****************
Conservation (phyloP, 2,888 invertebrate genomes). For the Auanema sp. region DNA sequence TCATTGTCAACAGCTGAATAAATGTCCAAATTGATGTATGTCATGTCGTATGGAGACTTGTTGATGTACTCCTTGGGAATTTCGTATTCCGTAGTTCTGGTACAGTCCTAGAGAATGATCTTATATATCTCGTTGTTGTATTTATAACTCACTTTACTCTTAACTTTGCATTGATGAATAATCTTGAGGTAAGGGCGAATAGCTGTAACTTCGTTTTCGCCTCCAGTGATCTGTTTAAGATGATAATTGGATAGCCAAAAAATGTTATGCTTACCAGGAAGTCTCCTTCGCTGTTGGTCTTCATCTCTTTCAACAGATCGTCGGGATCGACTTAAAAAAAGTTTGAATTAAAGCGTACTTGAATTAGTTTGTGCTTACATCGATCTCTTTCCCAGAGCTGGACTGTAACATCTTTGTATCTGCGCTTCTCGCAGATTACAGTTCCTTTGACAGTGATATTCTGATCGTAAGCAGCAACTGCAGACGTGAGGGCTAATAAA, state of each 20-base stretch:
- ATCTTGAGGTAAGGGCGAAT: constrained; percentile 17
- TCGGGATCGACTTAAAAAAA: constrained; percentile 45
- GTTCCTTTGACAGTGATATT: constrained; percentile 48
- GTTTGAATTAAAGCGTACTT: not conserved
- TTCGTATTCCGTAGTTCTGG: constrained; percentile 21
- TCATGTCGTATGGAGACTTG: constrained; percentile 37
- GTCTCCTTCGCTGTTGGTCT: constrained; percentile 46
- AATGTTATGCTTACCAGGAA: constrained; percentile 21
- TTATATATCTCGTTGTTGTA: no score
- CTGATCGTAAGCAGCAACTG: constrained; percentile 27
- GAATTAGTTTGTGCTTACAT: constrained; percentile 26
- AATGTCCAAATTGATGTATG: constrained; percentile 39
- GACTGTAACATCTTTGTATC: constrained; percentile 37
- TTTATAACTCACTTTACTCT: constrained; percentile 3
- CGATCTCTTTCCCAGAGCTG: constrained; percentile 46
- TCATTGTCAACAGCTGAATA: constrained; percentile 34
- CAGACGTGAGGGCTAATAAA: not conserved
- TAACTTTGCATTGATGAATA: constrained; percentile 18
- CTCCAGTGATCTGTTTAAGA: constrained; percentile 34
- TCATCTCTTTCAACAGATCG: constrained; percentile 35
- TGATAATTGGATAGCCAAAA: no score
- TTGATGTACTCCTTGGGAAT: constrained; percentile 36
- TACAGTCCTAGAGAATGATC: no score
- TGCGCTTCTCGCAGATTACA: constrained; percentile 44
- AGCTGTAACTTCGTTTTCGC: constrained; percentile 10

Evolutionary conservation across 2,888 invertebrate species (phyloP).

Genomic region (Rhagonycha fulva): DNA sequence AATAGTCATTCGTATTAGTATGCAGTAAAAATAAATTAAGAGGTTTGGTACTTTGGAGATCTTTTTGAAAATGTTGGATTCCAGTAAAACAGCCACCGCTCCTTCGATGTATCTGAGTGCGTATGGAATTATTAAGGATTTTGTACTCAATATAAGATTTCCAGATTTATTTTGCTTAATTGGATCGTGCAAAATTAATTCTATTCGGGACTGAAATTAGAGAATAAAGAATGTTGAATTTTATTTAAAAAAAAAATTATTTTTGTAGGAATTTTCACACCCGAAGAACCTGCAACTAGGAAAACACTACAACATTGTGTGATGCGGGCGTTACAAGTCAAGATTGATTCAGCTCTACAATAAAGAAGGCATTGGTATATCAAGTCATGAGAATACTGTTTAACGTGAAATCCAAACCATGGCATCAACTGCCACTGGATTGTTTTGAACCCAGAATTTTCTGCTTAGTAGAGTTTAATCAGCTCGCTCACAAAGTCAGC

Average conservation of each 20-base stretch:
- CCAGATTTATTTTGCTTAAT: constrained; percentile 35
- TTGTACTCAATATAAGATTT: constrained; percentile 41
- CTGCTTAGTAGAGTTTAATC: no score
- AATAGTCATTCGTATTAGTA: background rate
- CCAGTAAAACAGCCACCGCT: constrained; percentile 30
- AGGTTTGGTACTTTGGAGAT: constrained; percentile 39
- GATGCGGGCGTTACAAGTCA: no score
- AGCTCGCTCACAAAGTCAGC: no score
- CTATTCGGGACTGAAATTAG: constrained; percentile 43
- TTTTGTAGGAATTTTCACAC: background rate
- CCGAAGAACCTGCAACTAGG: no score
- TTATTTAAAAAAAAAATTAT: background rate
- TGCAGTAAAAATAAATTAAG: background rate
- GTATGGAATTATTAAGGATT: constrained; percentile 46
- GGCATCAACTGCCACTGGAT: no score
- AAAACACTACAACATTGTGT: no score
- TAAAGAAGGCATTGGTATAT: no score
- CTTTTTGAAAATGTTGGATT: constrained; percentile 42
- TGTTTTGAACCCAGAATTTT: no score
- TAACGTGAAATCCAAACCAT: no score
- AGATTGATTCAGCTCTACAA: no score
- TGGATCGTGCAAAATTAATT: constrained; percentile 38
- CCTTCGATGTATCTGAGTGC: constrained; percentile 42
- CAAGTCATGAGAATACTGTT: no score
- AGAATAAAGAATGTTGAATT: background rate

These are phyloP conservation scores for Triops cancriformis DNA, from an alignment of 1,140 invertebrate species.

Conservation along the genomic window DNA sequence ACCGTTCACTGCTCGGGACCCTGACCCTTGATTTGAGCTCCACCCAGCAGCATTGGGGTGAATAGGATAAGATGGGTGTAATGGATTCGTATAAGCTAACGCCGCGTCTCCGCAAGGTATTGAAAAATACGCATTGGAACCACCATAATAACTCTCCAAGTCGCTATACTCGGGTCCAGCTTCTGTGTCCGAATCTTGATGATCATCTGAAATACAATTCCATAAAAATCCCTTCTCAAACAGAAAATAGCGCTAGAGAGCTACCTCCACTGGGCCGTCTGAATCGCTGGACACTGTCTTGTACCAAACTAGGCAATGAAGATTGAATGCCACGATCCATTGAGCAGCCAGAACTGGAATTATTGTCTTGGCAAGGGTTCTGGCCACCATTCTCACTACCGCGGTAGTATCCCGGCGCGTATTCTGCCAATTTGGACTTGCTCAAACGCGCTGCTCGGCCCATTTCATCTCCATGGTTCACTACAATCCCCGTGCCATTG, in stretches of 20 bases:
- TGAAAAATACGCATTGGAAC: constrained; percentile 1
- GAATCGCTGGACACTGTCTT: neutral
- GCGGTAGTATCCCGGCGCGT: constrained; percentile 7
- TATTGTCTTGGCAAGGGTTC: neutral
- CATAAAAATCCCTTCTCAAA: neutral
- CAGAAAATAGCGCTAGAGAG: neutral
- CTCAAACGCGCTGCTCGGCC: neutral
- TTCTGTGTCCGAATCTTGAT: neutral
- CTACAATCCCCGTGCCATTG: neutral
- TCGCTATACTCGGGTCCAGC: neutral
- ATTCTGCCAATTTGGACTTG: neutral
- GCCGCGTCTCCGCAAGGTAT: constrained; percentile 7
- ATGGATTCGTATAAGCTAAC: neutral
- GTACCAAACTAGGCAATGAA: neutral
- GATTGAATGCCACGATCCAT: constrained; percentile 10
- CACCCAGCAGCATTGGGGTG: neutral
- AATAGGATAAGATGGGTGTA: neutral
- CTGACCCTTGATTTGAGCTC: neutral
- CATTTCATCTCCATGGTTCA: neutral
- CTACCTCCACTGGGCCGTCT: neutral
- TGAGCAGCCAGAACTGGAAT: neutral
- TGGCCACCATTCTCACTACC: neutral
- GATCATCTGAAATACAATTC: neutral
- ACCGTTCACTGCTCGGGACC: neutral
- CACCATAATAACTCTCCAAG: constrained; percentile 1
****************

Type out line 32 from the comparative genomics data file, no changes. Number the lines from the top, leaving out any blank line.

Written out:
- CTGCTTAGTAGAGTTTAATC: no score